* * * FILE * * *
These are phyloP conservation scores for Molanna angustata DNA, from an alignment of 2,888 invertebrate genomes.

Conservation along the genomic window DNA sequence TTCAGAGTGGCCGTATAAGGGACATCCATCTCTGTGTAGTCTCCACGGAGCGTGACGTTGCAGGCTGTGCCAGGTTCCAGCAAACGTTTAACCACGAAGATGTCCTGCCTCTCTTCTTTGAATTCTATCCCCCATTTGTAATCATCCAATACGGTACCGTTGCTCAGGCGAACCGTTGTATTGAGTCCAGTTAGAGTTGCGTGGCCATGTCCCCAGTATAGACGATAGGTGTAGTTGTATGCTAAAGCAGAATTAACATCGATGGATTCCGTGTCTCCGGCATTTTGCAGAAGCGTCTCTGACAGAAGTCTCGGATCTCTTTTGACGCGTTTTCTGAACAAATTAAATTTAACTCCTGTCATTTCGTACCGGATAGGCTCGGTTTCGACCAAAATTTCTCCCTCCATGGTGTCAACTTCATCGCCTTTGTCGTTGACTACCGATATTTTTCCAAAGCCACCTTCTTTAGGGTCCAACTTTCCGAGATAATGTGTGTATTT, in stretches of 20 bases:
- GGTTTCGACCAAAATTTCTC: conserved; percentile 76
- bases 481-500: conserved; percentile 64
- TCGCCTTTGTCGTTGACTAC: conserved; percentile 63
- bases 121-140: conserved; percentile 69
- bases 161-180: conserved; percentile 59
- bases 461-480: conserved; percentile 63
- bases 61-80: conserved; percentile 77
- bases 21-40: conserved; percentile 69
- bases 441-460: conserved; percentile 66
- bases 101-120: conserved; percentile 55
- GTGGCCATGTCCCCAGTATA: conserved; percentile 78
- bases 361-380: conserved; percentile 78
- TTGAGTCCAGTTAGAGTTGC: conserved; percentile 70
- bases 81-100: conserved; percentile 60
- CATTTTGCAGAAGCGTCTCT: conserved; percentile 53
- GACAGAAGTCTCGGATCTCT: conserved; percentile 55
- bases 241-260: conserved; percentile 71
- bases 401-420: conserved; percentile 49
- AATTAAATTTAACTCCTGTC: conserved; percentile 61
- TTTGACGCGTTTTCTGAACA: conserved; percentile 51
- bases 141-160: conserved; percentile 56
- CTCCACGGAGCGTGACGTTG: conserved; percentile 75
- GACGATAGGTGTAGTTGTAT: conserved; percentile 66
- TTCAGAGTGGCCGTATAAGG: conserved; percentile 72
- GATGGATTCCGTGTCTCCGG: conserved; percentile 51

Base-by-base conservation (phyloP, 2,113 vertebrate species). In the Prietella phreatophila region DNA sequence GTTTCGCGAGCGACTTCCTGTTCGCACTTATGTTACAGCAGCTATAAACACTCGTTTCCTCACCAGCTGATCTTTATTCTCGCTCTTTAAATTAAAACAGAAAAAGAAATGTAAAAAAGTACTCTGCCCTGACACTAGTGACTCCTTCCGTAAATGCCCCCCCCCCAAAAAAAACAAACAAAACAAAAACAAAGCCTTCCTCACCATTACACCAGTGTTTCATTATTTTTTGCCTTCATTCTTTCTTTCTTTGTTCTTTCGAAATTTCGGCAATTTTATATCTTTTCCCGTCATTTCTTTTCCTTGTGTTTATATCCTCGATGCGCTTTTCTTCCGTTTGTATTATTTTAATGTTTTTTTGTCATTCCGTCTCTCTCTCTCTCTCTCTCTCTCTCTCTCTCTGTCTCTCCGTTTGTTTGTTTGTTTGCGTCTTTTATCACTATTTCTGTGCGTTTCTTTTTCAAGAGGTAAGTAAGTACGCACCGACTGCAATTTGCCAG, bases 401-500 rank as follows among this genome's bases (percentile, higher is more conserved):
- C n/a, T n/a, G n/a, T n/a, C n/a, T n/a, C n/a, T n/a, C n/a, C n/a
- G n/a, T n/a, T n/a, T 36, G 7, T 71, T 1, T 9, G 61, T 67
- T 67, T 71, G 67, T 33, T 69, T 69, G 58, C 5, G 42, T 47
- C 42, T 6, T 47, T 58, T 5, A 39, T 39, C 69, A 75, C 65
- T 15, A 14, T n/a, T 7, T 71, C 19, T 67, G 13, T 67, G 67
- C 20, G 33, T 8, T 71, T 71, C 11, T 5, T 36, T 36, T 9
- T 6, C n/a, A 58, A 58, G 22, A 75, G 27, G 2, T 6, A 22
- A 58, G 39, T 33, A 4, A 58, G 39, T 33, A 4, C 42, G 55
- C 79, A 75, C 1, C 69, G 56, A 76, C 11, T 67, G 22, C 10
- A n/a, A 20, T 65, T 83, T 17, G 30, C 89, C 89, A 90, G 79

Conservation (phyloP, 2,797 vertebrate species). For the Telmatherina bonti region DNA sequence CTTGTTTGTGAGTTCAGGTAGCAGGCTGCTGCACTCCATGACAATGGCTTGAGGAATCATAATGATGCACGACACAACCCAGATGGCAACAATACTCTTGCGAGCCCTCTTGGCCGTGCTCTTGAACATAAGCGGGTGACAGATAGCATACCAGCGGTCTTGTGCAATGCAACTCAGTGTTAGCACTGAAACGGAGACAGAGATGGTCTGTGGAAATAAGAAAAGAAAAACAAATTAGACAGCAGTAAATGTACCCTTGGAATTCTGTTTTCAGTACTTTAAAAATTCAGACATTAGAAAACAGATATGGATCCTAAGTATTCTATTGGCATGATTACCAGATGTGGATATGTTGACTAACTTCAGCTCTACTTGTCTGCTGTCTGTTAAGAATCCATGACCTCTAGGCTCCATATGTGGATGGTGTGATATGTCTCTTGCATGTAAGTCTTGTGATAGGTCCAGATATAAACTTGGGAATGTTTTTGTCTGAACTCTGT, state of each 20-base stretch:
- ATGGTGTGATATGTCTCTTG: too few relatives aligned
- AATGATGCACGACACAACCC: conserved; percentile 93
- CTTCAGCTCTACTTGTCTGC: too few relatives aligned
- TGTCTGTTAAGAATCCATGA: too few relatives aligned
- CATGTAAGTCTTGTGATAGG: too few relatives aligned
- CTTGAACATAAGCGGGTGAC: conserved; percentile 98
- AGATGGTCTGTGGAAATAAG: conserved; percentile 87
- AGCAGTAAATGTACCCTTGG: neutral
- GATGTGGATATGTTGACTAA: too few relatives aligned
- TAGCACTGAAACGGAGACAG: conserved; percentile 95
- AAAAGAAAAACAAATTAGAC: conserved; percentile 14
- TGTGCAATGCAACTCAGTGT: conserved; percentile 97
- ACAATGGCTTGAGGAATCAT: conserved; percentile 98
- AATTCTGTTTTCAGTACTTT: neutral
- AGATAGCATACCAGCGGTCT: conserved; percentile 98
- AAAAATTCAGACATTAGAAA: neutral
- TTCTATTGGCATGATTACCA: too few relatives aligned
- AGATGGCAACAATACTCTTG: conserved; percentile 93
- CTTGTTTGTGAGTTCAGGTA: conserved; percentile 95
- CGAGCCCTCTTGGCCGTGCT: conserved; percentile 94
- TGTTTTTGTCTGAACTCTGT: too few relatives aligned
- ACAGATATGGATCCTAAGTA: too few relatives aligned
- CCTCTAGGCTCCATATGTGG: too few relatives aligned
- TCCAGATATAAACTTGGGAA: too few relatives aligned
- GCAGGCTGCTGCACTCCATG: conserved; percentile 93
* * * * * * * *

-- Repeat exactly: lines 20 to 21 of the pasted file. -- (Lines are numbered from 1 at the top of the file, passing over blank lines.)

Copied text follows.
- bases 401-420: conserved; percentile 49
- AATTAAATTTAACTCCTGTC: conserved; percentile 61